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What is Central Bureau of Investigation?

Central Bureau of Investigation

The Central Bureau of Investigation (CBI) is the foremost investigating agency of India. Working under the jurisdiction of the Ministry of Personnel, Public Grievances and Pensions, the CBI is headed by the Director. The CBI has been known to investigate several economic crimes, special crimes, cases of corruption and other high-profile cases.

The founding director of the CBI was D. P. Kohli, who clinch the office from 1 April 1963 to 31 May 1968. Before this, Kohli was Inspector-general of police for the Special Police Establishment from 1955 to 1963 and clench law-enforcement positions in Madhya Bharat (as chief of police), Uttar Pradesh and local central-government offices. For outstanding service, Kohli was awarded the Padma Bhushan in 1967. Kohli looked in the Special Police Establishment the potential to grow into a National Investigative Agency. He protected the organization during his long career as inspector general and director and laid the foundation on which the agency grew.

The Central Bureau of Investigation traces its origin to the Special Police Establishment (SPE) which was established in 1941 by the Government of India. The work of the SPE then was to investigate cases of bribery and corruption in transactions with the War & Supply Deptt. Of India during World War II. Superintendence of the S.P.E. was conferred with the War Department. Even after the end of the War, the requirement for a Central Government agency to investigate cases of bribery and corruption by Central Government employees was felt. The Delhi Special Police Establishment Act was therefore brought into action in 1946. This Act transferred the superintendence of the SPE to the Home Department and its actions were enlarged to cover all departments of the Govt. of India. The jurisdiction of the Special Police Establishment extended to all the Union Territories and could be extended also to the States with the consent of the State Government concerned.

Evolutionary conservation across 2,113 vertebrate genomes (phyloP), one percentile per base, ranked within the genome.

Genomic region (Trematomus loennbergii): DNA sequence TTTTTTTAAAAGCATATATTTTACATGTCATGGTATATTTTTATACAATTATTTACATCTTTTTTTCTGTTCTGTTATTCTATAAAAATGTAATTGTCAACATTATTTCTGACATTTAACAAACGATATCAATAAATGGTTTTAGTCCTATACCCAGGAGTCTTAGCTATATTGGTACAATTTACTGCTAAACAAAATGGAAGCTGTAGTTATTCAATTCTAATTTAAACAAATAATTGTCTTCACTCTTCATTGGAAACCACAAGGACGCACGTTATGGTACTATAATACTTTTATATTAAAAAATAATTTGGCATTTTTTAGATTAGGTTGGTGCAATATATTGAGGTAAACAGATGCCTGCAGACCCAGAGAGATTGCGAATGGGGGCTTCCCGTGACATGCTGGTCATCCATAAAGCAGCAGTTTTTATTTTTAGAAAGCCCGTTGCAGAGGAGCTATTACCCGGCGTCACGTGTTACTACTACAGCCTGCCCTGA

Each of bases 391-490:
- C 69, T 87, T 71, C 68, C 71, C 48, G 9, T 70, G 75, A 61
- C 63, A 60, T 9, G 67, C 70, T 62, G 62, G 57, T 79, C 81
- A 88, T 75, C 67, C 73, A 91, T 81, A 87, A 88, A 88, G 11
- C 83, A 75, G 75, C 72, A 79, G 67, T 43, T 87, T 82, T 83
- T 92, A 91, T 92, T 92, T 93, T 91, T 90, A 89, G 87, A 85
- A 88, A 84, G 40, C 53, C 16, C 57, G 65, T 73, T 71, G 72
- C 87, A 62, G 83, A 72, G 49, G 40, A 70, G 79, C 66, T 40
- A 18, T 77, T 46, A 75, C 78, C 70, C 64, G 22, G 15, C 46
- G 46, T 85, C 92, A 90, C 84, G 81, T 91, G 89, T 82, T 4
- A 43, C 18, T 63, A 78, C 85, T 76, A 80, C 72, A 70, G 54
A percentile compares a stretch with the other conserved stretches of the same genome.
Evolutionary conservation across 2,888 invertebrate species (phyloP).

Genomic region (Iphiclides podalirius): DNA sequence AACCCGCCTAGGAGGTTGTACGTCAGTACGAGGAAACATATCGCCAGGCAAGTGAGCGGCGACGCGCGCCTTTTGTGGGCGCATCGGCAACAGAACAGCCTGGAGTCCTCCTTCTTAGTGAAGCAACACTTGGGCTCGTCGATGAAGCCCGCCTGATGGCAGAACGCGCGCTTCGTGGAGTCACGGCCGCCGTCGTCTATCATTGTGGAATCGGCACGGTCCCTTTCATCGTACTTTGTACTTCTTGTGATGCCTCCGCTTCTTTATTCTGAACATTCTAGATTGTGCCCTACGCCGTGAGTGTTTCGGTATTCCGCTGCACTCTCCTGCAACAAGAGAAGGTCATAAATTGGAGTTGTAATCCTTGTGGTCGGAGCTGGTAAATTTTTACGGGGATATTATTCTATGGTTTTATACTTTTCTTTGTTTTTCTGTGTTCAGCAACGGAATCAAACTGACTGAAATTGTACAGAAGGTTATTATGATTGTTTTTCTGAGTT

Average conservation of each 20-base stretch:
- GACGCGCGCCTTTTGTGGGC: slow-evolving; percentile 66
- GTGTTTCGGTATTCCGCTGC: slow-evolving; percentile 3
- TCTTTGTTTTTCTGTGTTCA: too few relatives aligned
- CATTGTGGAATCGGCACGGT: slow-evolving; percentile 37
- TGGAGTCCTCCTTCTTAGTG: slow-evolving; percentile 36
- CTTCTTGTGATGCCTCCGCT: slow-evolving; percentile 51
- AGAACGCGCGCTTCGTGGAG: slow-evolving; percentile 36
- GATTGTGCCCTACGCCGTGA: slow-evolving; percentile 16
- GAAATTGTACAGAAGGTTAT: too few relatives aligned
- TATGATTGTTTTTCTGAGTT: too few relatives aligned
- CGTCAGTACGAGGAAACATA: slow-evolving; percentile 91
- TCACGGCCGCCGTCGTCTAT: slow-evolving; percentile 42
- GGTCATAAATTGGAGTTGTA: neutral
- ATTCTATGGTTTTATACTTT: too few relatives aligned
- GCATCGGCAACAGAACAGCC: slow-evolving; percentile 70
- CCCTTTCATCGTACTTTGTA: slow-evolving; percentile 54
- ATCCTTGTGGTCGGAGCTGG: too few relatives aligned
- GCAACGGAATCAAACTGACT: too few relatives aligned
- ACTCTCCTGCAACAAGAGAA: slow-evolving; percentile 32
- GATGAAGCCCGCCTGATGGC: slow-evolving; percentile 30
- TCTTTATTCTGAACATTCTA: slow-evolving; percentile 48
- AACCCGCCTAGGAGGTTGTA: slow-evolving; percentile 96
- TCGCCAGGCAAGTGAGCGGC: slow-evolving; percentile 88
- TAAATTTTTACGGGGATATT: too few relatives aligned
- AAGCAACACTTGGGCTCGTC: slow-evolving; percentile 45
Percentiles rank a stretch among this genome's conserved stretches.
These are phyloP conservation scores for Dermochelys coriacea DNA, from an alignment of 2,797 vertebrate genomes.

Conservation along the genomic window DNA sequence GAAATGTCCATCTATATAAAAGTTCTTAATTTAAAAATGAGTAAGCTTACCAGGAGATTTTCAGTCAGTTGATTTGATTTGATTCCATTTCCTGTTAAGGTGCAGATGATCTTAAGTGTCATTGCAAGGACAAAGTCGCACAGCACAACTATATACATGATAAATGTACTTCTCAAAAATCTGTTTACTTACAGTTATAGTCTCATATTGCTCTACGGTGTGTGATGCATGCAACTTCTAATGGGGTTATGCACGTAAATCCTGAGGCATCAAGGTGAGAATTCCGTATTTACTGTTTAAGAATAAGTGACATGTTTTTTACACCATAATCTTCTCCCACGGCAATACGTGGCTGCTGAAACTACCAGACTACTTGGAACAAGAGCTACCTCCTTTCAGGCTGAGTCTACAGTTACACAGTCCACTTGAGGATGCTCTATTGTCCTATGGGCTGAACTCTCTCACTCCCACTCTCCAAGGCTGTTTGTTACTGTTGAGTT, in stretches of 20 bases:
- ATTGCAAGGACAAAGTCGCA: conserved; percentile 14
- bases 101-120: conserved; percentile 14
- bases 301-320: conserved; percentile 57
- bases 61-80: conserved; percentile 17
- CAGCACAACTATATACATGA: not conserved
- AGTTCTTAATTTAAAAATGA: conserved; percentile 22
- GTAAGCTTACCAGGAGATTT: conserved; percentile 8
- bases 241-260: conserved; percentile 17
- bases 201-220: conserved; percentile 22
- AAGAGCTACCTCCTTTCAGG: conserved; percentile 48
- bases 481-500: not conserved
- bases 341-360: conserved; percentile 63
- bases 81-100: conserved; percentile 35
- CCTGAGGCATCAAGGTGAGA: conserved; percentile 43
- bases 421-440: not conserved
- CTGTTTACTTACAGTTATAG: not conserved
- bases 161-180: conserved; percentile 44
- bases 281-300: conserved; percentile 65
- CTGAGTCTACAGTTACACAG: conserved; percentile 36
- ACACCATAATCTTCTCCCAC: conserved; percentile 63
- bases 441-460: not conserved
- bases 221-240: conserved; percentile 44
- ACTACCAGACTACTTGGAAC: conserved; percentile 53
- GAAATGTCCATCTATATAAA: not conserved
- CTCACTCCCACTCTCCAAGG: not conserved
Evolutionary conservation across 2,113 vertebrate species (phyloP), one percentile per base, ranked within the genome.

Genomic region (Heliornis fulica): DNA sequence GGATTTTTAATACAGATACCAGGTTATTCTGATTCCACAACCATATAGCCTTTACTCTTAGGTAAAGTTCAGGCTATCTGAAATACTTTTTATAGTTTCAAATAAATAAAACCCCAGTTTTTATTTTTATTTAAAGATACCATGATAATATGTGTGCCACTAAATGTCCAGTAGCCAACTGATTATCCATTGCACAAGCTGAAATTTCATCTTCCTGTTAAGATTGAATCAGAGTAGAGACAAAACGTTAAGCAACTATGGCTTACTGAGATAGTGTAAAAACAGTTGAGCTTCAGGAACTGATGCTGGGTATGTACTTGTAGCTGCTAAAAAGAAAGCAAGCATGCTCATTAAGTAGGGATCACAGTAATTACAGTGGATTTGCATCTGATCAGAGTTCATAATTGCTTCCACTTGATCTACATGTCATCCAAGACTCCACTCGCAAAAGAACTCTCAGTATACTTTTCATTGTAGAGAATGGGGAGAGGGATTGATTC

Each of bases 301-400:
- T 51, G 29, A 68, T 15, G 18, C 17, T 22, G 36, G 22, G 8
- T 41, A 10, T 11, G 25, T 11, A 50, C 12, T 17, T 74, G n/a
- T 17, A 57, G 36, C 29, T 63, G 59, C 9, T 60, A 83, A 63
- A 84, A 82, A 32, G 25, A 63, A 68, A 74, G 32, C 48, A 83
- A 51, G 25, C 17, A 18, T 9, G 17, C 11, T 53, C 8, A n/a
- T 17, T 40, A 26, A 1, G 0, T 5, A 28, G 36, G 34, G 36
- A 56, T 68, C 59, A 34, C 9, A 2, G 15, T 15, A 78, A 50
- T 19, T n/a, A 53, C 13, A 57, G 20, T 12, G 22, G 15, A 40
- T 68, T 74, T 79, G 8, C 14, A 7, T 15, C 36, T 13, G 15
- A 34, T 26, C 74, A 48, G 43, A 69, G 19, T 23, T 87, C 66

The DSPE got its popular current name, Central Bureau of Investigation (CBI), through a Home Ministry resolution dated 1.4.1963. Originally the offences that were notified by the Central Government related only to corruption by Central Govt. servants. Induration, with the setting up of a large number of public sector undertakings, the employees of these undertakings were also brought under CBI purview. Similarly, with the nationalization of the banks in 1969, the Public Sector Banks and their employees also came within the scope of the CBI.

CBI is exempted from the allocation of the Right to Information Act. This exemption was provided by the government on 9 June 2011 (with similar exemptions to the National Investigating Agency (NIA), the Directorate General of Income Tax Investigation and the National Intelligence Grid (Natgrid) on the basis of national security. It was criticized by the Central Information Commission and RTI activists, who said the blanket exemption breaching the letter and intent of the RTI Act.


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